Old house has new home next to Wilderness Park

A piece of Pomona College history was once again on the move last week, but not in one of the college’s typical gallery exhibitions. The center of the latest traveling display is a historic, 30-square-foot building.

Known to many as the Replica House, the little, white one-story structure was removed from the Pomona College campus in the middle of the night last week as the campus prepares for the construction of its new studio arts facility. Purchased by Claremont resident Bruce Mills, a Pomona contractor, the old-town structure has been transplanted to a hilltop at the end of Mills Avenue in a coincidental example of shared names.

Last week’s move was not the first for the old model house, which was transported once before some 50 years ago. With its latest and farthest move, near the entrance of the Claremont Hills Wilderness Park, Pomona officials are pleased to see the piece of the college’s heritage placed where it can be enjoyed by a wider audience.

“The Wilderness Park gets a lot of visitors. Dozens of people will see it, and I think that’s what I like most [about the move],” shared Bob Robinson, assistant vice president and director of facilities and campus services at Pomona College. “It’s a neat little house and a part of Pomona College history.”

Pomona College students and other spectators came out to watch the small house carted off on truck bed, which was quite a sight, noted Mr. Robinson of what he estimated to be about a 10-hour, $40,000 affair.

“It’s quite an undertaking,” he remarked.

While the house has become the focus of quite a bit of attention, such pomp and circumstance has not surrounded the historic structure in nearly 80 years. The Replica House was built in 1937 to honor Pomona College’s 50th anniversary. Modeled in the image of one of the college’s first buildings—a rental house—the simple, one-story replica was first built for use as a museum. Among its interior features were the counter and sink used in the chemistry laboratory of that first rental house. A front-page story published in the COURIER in December 1937 recalls the college’s newest addition.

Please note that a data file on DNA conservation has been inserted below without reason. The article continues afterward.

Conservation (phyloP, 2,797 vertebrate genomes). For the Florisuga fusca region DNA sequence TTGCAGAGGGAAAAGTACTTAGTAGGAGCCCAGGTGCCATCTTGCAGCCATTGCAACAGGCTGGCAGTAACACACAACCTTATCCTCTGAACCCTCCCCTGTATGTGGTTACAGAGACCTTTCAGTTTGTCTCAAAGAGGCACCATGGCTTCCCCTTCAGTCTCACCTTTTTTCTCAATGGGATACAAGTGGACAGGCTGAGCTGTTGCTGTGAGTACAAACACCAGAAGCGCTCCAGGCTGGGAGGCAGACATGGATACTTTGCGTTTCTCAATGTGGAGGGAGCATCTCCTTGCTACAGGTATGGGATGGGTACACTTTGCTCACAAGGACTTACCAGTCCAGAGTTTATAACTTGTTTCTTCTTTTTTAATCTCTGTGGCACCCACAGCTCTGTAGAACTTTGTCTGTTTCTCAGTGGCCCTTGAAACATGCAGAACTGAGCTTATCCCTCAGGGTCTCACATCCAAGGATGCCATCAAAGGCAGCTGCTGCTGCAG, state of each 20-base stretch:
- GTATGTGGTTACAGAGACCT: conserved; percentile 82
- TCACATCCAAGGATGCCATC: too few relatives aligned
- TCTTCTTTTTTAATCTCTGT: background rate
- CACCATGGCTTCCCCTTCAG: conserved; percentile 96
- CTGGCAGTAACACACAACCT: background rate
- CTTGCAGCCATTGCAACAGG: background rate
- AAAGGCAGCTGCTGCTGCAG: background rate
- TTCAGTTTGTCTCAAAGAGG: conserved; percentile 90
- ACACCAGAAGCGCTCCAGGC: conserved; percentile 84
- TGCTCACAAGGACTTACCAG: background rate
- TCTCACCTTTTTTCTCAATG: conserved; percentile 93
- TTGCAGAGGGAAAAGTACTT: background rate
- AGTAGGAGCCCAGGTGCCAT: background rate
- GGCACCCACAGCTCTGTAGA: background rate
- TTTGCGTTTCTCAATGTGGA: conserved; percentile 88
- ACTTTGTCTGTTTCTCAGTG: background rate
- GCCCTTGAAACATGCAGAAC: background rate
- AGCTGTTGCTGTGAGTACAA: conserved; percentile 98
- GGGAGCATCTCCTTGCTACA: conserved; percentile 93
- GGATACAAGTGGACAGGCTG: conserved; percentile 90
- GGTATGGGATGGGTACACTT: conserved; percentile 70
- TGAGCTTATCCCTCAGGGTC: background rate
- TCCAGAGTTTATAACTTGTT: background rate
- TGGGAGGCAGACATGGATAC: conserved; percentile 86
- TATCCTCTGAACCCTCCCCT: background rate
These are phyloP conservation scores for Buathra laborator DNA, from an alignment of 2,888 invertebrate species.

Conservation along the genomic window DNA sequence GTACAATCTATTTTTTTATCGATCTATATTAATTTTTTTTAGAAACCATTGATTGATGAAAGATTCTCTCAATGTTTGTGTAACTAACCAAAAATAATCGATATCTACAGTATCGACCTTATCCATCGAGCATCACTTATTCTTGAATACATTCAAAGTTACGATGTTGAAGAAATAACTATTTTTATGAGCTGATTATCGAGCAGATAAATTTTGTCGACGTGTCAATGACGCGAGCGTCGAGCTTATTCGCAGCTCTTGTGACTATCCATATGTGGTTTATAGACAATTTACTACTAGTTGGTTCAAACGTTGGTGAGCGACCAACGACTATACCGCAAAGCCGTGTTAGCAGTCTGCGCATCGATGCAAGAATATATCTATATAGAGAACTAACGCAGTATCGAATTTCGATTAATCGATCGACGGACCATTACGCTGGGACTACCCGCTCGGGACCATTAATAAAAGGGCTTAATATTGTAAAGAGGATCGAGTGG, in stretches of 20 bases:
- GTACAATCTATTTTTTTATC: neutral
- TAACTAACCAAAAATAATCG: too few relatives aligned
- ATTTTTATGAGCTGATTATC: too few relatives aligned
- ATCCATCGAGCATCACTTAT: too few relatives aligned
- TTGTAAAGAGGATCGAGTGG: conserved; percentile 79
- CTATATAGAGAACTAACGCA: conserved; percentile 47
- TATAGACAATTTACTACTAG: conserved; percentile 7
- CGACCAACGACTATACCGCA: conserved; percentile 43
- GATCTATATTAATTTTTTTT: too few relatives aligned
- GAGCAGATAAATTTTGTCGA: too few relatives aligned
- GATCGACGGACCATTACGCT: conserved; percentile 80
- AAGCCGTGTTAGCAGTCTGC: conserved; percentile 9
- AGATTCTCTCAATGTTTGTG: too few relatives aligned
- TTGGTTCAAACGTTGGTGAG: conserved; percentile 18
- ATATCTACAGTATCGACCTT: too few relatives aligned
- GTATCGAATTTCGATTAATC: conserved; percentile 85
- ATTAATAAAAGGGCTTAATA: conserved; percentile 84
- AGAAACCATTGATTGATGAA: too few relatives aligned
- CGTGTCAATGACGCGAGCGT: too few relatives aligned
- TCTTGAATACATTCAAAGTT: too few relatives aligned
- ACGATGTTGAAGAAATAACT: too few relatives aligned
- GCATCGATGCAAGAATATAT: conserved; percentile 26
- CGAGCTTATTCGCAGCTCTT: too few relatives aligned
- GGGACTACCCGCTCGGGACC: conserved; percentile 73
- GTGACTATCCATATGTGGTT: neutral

“History makes to repeat itself this week on the Pomona College campus as President Charles K. Edmunds announced that a replica of the college’s first home, the rented cottage at the corner of Fifth and White Avenues in the town of Pomona, will be constructed in Claremont,” the story states. With the construction made possible by an anonymous donation, the 4-room structure would be built “as a permanent home for the anniversary museum.”

The building did not stay on the southeast corner of College Way and Fourth Street, nor did its original purpose ever fully come to be. The building was taken over by KSPC, Pomona College’s student-run radio station, in the late 1950s.  About a decade later, the little house was uprooted and moved to Amherst and Fourth, where KSPC continued to operate in Replica House. In the 1970s, KSPC moved into its current studio located in the Thatcher Music Building, but continued to use the little house for storage.

Though used for storage, and seemingly neglected in years following, the house received some upgrades in the early 2000s, earning Pomona College an award from the city in 2003 for excellent in design. As part of the Claremont Architectural Commission’s annual Excellence in Design Awards, Pomona College was recognized for achieving its goal “to highlight and enhance a once overlooked area of the Pomona campus.”

Unfortunately, further plans to enhance the campus did not include the replica. In 2011, the college announced its plan to build a new $10 million studio art center in the place where the Replica House sat—it was apparent to Pomona College administrators that the building needed to be sold and moved once more. Administrators sought to find a spot in the Claremont Village, but lack of space to house the building and code requirements proved to be a difficulty, according to Mr. Robinson.

“Certain code requirements made it hard to use the building in a modern sense,” he explained.

After much searching and help from the city and Claremont Heritage, Pomona College sold the building to Mr. Mills. After 2 years of plans, the house has finally made its way home to its new owner. The roof of the building was removed as the house was lifted from its foundation and carried with a truck down Mills. Though the Replica House is no longer a fixture amid the buildings of Pomona, Mr. Robinson maintains that selling the building will allow the college’s history to live on while the campus grows and changes.

“The fact that we are able to preserve that history and still move the college forward in a different way is a win-win situation,” Mr. Robinson said. “It would have been terrible to tear it down. So glad we were able to find it a home.”

—Beth Hartnett



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